UNDP Land Policy Briefs call for more research to address knowledge gaps on gender relations in land practices | Land Portal

Resource information

Date of publication: 
January 2008

[via UNDP, 2008] These 4 Policy Briefs from UNDP show how increasing knowledge about gender relations and empowerment has highlighted the importance of access to and control over land within intra-household gender relations, and what this implies for broader concerns about empowerment of the poor.  Moreover, significant knowledge gaps are also found in discussions on the link between land policies and cultural, territorial and gender empowerment issues.


In particular, Policy Briefs 2 and 4 provide specific information and analysis in regard to gender and women’s land rights.



Land Policy Brief 1- This brief argues that land policies and democratic governance are linked. Land policies are crucial for poverty reduction and empowerment. Yet assessments of success and failure of land policies seldom take the multi-dimensional nature of land into account. Land policies as a vehicle of empowerment and a consequence of given democratic governance institutions and practices still needs to be properly understood.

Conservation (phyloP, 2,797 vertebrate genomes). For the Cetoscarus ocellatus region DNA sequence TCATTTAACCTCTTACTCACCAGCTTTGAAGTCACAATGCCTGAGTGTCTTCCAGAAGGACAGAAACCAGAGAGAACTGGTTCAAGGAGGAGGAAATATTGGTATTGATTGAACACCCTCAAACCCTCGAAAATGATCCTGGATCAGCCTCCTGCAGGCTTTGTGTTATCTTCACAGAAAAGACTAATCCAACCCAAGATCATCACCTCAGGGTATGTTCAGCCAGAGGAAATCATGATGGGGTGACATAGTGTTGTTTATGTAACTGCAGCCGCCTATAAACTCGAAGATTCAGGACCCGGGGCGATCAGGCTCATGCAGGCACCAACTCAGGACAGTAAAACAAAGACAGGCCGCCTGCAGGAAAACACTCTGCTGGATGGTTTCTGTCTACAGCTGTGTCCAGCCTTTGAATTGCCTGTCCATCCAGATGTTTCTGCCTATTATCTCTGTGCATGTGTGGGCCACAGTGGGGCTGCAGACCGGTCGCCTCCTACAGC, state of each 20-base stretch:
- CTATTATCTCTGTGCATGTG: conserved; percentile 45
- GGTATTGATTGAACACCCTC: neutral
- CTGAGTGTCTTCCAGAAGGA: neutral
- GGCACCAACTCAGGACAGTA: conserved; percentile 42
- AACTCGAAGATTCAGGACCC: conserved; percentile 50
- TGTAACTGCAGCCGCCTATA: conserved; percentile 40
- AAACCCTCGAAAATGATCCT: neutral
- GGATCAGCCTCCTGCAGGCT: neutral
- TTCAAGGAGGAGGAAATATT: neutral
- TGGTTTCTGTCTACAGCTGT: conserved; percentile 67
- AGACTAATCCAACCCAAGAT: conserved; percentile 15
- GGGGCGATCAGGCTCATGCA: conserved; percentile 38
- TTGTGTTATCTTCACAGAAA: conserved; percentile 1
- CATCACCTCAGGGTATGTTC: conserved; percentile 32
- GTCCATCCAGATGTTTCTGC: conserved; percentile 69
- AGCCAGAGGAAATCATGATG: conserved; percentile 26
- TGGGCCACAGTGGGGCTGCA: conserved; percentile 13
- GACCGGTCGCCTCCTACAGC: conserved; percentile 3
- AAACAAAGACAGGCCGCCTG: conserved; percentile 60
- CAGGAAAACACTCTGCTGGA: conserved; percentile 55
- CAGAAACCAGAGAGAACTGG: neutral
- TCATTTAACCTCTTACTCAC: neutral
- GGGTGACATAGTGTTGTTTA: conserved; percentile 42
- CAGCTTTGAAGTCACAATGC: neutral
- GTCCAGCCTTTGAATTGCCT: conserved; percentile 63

Land Policy Brief 2- This brief attempts to highlight some key features of pro-poor land policy. The meaning of land, land resources, or land policy is diverse across, and con tested within, local and national settings. The diversity of the policy questions required to address land issues is perhaps one of the key reasons why ‘land policy’ is the popular phrase used to refer to all policies that have something to do with land.

Land Policy Brief 3- Land policies are not neutral instruments. It is critical to be conscious of the various broad types of possible trajectories and outcomes of land policies’ impact on existing land-based social relations. This brief summarizes four possible broad types: redistribution, distribution, non (re)distribution and (re)concentration.

Land Policy Brief 4- Governments and civil society groups often pursue land tenure reforms as a way to increase tenure security, redress past wrongs, reduce poverty, or respond to political agitation. Land tenure reform also frequently follows social upheaval or political transition. Land tenure reform, however, takes different forms, each of which has its own implications for impact on the poor, for involvement by central and local governments groups, and for democratic participation.


To read the Policy Briefs in full, please see attached pdfs.

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